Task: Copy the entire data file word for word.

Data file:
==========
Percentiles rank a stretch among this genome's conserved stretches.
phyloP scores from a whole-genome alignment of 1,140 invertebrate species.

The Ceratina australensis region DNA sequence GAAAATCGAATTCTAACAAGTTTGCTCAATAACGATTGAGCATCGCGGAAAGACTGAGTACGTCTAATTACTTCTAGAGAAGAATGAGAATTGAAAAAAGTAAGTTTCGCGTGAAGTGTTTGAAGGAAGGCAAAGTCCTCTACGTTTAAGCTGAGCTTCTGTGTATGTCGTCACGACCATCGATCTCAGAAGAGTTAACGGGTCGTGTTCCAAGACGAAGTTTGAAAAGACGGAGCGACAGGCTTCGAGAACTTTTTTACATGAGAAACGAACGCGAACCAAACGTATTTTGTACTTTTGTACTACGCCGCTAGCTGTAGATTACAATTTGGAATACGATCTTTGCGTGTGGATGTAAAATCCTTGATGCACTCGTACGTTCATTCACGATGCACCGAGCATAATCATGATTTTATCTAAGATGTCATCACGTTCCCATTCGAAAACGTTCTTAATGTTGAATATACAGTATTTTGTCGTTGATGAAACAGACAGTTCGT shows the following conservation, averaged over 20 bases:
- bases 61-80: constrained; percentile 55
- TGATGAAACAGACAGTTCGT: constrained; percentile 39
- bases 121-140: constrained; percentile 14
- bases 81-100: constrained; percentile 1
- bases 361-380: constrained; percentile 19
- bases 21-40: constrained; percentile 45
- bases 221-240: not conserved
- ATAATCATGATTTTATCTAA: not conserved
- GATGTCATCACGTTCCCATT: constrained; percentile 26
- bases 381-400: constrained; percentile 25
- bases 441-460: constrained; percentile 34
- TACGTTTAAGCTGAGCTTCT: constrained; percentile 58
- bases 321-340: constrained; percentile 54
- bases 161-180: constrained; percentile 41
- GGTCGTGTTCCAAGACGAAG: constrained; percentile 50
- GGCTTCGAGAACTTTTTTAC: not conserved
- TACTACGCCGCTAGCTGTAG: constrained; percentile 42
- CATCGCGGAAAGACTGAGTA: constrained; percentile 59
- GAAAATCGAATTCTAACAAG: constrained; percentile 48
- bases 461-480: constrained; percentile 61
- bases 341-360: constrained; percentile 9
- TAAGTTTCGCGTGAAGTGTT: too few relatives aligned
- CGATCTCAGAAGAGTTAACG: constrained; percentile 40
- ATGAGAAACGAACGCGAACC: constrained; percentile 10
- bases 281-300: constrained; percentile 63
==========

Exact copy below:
Percentiles rank a stretch among this genome's conserved stretches.
phyloP scores from a whole-genome alignment of 1,140 invertebrate species.

The Ceratina australensis region DNA sequence GAAAATCGAATTCTAACAAGTTTGCTCAATAACGATTGAGCATCGCGGAAAGACTGAGTACGTCTAATTACTTCTAGAGAAGAATGAGAATTGAAAAAAGTAAGTTTCGCGTGAAGTGTTTGAAGGAAGGCAAAGTCCTCTACGTTTAAGCTGAGCTTCTGTGTATGTCGTCACGACCATCGATCTCAGAAGAGTTAACGGGTCGTGTTCCAAGACGAAGTTTGAAAAGACGGAGCGACAGGCTTCGAGAACTTTTTTACATGAGAAACGAACGCGAACCAAACGTATTTTGTACTTTTGTACTACGCCGCTAGCTGTAGATTACAATTTGGAATACGATCTTTGCGTGTGGATGTAAAATCCTTGATGCACTCGTACGTTCATTCACGATGCACCGAGCATAATCATGATTTTATCTAAGATGTCATCACGTTCCCATTCGAAAACGTTCTTAATGTTGAATATACAGTATTTTGTCGTTGATGAAACAGACAGTTCGT shows the following conservation, averaged over 20 bases:
- bases 61-80: constrained; percentile 55
- TGATGAAACAGACAGTTCGT: constrained; percentile 39
- bases 121-140: constrained; percentile 14
- bases 81-100: constrained; percentile 1
- bases 361-380: constrained; percentile 19
- bases 21-40: constrained; percentile 45
- bases 221-240: not conserved
- ATAATCATGATTTTATCTAA: not conserved
- GATGTCATCACGTTCCCATT: constrained; percentile 26
- bases 381-400: constrained; percentile 25
- bases 441-460: constrained; percentile 34
- TACGTTTAAGCTGAGCTTCT: constrained; percentile 58
- bases 321-340: constrained; percentile 54
- bases 161-180: constrained; percentile 41
- GGTCGTGTTCCAAGACGAAG: constrained; percentile 50
- GGCTTCGAGAACTTTTTTAC: not conserved
- TACTACGCCGCTAGCTGTAG: constrained; percentile 42
- CATCGCGGAAAGACTGAGTA: constrained; percentile 59
- GAAAATCGAATTCTAACAAG: constrained; percentile 48
- bases 461-480: constrained; percentile 61
- bases 341-360: constrained; percentile 9
- TAAGTTTCGCGTGAAGTGTT: too few relatives aligned
- CGATCTCAGAAGAGTTAACG: constrained; percentile 40
- ATGAGAAACGAACGCGAACC: constrained; percentile 10
- bases 281-300: constrained; percentile 63